The best thing about having a perennial garden is hardly ever having to do any work on it while enjoying its beauty year after year. The second best thing about a perennial garden is that the plants multiply by themselves. One can either use them to expand the garden or compost them to return the nutrients back to the soil. About five years ago, we split and moved some irises from one part of the garden to another. Since that time, they have grown a lot and once again become quite crowded.
When we decided to not plant a vegetable garden this year and take down the raised-bed, we thought it would also be a good opportunity to divide up the irises. We would move them into the spot vacated by the vegetables. The nice soil is already there and the space would give them a lot more breathing room.
The raised-bed panels were listed on Craigslist and they were gone before the day was over. It went to some nice folks down the street who were looking to expand their vegetable garden.
The cool temperature and light drizzle made it the perfect day to dig and divide up the irises. The rhizomes don't really go very deep into the soil so getting the irises out of the ground was pretty easy. Once they were out of the ground, separating them was just a matter of breaking the rhizomes into smaller clumps. The larger ones can even be just a single piece. The trick is to not bury the rhizome too deeply. Some like to let the rhizome "heal" before planting, but we have had good luck just sticking them back in the ground. So that was how we did it for this new planting.
The main thing to understand about irises is that each individual rhizome will only produce just ONE flower stalk ever. After it flowers, the plant will turn its energy toward making new rhizomes. When the new rhizomes grow large enough, then it will flower and the cycle starts again. After a few years, the single rhizome will turn into a clump. If they are not divided, the clumps become overcrowded and deplete the nutrients in the soil. Splitting them will give them room to branch out. We'll get more flowers, the plant will multiply. A definite win-win for everybody.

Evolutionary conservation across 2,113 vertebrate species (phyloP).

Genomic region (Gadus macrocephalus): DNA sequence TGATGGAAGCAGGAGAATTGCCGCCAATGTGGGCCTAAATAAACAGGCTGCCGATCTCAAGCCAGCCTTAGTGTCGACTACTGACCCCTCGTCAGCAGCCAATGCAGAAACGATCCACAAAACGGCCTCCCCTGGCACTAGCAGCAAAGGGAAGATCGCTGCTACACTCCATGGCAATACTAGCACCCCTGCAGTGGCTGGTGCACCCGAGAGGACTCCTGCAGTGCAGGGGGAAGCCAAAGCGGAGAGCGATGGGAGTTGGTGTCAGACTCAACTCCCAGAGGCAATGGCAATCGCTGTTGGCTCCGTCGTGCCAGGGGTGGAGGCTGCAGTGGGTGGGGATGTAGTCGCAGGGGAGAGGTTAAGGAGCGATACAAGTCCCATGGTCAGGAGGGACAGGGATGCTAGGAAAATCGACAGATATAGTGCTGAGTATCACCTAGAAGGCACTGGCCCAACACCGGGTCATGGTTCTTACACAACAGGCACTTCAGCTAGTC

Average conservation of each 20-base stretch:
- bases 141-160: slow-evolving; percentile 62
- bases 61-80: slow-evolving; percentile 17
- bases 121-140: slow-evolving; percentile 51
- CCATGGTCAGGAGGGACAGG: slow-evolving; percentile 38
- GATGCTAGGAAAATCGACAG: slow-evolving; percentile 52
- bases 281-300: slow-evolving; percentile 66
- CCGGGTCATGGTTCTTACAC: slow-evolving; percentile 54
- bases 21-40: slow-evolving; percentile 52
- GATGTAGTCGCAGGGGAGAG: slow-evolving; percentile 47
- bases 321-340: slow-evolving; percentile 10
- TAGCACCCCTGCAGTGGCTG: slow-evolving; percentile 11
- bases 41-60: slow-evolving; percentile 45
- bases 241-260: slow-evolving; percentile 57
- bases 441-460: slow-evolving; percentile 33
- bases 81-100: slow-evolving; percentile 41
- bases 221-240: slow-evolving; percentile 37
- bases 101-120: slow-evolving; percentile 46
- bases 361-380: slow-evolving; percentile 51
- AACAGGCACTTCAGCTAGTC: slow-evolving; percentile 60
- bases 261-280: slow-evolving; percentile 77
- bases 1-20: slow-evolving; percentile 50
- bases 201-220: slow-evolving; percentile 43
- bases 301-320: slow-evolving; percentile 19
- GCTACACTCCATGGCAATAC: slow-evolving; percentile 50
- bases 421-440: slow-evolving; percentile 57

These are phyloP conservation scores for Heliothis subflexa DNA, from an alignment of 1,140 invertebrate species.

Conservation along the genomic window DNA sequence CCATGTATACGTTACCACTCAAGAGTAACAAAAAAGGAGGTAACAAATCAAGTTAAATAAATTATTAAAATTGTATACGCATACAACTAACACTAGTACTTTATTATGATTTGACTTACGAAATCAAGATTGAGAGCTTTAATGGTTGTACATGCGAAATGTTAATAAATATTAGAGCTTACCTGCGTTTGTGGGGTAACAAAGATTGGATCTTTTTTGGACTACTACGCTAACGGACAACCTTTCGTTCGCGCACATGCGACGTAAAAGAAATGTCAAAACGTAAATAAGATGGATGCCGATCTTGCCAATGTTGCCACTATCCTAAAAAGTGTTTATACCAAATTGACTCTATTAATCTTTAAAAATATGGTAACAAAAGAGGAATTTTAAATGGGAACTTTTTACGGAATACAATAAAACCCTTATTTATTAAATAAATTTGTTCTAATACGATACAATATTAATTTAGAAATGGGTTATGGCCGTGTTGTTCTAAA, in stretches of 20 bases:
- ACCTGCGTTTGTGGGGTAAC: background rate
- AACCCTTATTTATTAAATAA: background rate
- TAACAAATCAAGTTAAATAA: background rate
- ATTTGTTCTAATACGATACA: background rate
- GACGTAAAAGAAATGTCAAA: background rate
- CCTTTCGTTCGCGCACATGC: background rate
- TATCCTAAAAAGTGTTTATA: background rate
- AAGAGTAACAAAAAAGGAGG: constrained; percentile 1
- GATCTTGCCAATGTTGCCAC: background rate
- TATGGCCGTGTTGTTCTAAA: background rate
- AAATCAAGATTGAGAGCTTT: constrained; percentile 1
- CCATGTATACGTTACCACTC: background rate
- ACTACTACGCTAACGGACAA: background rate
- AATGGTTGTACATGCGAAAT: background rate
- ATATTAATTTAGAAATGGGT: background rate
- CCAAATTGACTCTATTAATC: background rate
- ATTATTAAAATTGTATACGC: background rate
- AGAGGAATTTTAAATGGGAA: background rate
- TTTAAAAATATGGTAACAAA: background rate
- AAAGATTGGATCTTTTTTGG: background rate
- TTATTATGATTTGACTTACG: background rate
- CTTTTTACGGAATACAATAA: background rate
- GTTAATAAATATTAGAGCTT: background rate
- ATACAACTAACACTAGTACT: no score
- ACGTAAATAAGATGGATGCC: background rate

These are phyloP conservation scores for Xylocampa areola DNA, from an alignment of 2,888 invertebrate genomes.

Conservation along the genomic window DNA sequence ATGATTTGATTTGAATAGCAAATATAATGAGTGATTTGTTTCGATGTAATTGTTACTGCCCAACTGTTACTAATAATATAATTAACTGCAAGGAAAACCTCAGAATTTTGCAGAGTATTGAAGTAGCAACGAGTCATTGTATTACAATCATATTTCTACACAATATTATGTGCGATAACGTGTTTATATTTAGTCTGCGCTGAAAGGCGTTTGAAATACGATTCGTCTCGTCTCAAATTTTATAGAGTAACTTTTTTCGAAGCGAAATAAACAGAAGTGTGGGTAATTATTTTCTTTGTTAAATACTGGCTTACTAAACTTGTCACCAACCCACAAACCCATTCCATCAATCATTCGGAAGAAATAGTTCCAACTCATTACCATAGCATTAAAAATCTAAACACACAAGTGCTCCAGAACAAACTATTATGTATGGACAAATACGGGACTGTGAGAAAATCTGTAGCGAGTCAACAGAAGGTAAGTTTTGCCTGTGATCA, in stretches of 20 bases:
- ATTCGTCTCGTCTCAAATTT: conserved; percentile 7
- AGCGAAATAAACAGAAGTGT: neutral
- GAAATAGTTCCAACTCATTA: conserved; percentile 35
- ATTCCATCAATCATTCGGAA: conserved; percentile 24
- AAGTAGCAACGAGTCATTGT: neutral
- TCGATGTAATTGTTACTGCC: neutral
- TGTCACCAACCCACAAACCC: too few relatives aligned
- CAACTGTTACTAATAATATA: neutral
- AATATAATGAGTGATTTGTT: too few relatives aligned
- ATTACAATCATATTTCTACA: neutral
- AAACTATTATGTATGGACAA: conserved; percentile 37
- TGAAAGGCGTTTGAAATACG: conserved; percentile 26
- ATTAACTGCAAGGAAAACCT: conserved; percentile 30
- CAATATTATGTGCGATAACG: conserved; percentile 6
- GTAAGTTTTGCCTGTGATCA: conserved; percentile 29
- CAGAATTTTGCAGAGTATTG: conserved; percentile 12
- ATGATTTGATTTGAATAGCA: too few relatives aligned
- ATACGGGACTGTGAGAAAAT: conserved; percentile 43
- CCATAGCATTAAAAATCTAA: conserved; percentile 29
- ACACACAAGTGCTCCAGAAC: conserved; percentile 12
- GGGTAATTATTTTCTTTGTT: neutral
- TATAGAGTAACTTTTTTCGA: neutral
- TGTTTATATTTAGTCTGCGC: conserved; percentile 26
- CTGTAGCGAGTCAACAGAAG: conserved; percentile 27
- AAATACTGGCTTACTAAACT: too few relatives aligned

What was surprising was just how bunched together they were against the Japonica bush. We dug out a strip about four feet wide and a foot deep, but it was enough to fill the 3x6 space left by the old vegetable garden.
The RainyDayGarden has change quite a bit since 2005. We have moved plants around and opened up additional plots. We have managed to fill a lot of the new spaces by dividing overgrown plants instead of purchasing new ones. A large cluster of irises can make for quite a dramatic display. Perennials may be a little more expensive to purchase, but will pay for itself ten times over if you plan on propagating them. They are definitely the way to go for those gardening for the long term. [Permalink] - Splitting Irises